Diplomatic wrangling delays Afghan vote decision
Global pressure mounted on President Hamid Karzai on Sunday to accept a possible runoff in Afghanistan's disputed election as extended diplomacy delayed the announcement of official results from the August poll, Reuters reported.
The row stemming from the election, marred by allegations of mass fraud, is a setback for the United States as President Barack Obama considers whether to send more troops to Afghanistan to fight a resurgent Taliban.
In Kabul, diplomats and observers said Karzai's supporters resisted accepting the findings of an inquiry by the U.N.-backed Electoral Complaints Commission into poll fraud -- a key factor behind delays in the announcing the outcome.
"They are putting up resistance," said one official familiar with the discussions. "Legally it is difficult to see on what grounds they can reject any of the findings."
Under Afghan law, Afghanistan's independent election commission has to accept ECC probe findings, adjust the election tally and announce the final result.
As talks proceeded, observers said pressure was mounting on Karzai to agree to face his main challenger, former Foreign Minister Abdullah Abdullah, in a second round, or form a power-sharing government.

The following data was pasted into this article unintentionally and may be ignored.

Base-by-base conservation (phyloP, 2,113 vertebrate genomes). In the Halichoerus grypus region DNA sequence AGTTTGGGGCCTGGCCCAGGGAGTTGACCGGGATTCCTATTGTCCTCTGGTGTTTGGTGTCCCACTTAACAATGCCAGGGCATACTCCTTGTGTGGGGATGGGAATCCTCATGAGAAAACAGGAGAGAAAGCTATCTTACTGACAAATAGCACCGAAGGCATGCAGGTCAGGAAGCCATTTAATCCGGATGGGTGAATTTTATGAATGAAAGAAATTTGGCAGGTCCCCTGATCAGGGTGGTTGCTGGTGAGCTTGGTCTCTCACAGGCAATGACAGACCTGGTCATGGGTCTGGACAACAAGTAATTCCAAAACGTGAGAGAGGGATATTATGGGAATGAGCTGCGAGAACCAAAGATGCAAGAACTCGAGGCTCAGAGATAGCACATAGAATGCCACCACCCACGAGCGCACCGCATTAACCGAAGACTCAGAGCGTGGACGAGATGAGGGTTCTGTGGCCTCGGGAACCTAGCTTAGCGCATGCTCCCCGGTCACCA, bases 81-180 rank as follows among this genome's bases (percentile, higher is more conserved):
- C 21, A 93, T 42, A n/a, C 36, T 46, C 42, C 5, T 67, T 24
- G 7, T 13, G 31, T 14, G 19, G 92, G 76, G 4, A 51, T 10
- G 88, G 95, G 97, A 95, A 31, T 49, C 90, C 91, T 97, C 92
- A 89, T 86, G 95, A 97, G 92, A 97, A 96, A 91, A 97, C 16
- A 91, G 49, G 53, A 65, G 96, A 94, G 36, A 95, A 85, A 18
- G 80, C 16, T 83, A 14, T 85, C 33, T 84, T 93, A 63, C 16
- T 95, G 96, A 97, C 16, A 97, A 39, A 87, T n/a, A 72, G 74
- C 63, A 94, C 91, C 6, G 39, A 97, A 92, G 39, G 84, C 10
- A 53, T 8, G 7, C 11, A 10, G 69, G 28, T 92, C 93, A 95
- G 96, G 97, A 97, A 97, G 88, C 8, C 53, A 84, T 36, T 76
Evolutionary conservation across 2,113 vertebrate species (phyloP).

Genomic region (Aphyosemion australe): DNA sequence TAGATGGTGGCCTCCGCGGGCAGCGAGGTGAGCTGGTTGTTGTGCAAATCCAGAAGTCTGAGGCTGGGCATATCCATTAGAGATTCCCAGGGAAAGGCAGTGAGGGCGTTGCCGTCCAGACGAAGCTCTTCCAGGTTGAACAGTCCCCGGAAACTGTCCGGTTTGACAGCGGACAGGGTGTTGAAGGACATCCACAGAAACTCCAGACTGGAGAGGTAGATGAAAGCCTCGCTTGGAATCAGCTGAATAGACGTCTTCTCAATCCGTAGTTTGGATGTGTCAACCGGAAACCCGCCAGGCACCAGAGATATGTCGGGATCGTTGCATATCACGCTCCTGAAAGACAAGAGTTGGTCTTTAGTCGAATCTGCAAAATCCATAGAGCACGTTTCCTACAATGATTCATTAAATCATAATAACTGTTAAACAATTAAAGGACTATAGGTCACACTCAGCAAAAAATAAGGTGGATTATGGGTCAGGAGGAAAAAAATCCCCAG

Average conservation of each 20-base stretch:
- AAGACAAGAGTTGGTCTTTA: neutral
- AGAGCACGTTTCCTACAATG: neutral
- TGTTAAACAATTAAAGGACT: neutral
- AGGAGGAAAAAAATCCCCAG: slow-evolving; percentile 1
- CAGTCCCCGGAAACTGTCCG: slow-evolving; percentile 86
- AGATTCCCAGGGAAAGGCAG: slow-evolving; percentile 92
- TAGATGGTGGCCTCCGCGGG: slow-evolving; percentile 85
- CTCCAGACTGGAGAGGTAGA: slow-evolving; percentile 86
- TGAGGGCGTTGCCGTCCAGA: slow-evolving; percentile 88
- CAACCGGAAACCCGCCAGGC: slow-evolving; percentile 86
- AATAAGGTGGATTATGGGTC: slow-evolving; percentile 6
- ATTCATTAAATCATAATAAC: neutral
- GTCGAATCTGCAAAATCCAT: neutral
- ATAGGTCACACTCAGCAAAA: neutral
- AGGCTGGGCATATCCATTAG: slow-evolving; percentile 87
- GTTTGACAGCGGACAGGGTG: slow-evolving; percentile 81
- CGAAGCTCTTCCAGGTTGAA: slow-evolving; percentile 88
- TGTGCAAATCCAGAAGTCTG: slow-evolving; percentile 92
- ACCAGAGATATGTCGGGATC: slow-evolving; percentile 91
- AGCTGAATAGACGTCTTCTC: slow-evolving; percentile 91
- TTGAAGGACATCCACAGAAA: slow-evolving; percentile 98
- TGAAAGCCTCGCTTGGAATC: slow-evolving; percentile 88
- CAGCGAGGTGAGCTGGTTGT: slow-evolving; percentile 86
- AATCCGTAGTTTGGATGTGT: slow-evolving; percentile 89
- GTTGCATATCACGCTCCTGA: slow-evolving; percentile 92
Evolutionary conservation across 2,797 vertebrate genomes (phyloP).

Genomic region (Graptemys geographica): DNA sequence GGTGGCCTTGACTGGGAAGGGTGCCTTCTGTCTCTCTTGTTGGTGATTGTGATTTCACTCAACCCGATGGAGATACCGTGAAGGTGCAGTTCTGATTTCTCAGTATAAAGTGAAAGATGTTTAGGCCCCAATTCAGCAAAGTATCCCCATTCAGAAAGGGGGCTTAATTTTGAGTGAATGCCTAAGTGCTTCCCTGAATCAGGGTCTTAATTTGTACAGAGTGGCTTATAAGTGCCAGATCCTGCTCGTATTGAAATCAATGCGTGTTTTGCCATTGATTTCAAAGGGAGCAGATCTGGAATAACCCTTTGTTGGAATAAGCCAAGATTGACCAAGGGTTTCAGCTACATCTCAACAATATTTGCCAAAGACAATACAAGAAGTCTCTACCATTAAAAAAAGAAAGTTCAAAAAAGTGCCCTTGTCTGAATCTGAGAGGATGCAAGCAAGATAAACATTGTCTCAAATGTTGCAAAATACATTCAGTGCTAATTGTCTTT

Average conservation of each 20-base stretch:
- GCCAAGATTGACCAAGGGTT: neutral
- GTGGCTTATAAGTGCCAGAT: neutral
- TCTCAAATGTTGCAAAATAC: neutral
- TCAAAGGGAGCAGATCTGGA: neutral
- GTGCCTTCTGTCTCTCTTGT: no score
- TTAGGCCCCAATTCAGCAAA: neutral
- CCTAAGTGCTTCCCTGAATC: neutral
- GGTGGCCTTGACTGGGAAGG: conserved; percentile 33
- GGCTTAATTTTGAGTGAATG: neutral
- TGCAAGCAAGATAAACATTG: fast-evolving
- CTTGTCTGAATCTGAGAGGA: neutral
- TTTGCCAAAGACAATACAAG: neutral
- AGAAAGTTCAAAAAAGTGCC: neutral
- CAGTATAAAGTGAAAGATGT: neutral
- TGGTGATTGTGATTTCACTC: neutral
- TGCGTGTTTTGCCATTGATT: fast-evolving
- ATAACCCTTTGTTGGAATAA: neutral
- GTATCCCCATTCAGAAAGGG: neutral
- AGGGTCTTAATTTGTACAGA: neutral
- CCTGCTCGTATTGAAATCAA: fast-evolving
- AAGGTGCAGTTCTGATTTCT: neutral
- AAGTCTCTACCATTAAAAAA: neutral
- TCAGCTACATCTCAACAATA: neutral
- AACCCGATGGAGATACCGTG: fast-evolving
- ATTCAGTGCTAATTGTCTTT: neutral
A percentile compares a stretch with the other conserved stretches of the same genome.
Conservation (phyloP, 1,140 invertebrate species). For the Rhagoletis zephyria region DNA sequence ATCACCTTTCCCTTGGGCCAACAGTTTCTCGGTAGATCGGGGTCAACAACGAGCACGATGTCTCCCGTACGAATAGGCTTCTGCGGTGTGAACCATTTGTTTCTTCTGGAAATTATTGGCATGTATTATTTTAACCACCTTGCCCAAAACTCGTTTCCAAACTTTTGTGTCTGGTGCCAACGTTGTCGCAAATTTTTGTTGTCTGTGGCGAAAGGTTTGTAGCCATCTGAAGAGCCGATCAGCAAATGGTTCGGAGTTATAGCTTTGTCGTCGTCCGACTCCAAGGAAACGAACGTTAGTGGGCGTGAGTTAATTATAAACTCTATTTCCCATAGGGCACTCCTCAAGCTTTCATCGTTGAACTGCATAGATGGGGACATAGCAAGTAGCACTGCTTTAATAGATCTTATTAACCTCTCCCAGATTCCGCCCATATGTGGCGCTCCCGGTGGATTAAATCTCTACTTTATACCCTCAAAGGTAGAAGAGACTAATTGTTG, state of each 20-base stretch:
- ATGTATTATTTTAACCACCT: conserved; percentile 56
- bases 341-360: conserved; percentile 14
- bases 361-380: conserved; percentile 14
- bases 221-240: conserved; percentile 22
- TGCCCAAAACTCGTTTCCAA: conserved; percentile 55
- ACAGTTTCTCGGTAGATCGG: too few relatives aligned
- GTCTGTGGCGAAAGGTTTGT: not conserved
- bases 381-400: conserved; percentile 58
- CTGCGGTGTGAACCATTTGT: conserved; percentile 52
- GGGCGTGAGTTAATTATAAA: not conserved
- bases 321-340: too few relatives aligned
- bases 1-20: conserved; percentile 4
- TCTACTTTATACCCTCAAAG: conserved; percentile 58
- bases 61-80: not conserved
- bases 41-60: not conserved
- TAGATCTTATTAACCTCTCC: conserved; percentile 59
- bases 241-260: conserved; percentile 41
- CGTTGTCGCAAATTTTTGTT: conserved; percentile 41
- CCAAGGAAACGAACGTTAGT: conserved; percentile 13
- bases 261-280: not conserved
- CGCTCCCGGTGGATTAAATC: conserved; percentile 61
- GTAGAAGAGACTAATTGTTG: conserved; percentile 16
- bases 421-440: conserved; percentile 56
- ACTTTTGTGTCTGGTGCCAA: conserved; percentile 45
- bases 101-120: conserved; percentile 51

The Afghan leader has made clear he would prefer not to fight a second round and has spoken out against the investigation, making veiled accusations of foreign meddling.
Global leaders have spoken to Karzai over the past two days, including U.S. Secretary of State Hillary Clinton.
A host of high profile visitors have been in Kabul for the weekend, including U.S. Senate Foreign Relations Committee Chairman John Kerry and French Foreign Minister Bernard Kouchner.
Kerry said Washington should not proceed with a new Afghan strategy without a clear partner in Kabul.
If enough votes are thrown out from Karzai's tally he will face Abdullah in a second round within two weeks of the result -- already a tough task due to the rapid onset of winter in the mountainous nation as well as security concerns.
Preliminary figures gave Karzai 54.6 percent of the vote and Abdullah 28 percent.
While accusing Karzai's camp of fraud and calling for a second round, Abdullah has hinted he might be open to discussions after the first round result is announced.
The election is a vital element in Western plans to stabilize Afghanistan and deny sanctuary there to militants believed to have used it as a base for actions across the globe, including the September 11, 2001, attacks on the United States.
More than 100,000 foreign troops are in Afghanistan fighting Taliban insurgents, but growing casualties and doubts about the Karzai government are undermining support for the effort in the United States, Britain and other countries involved.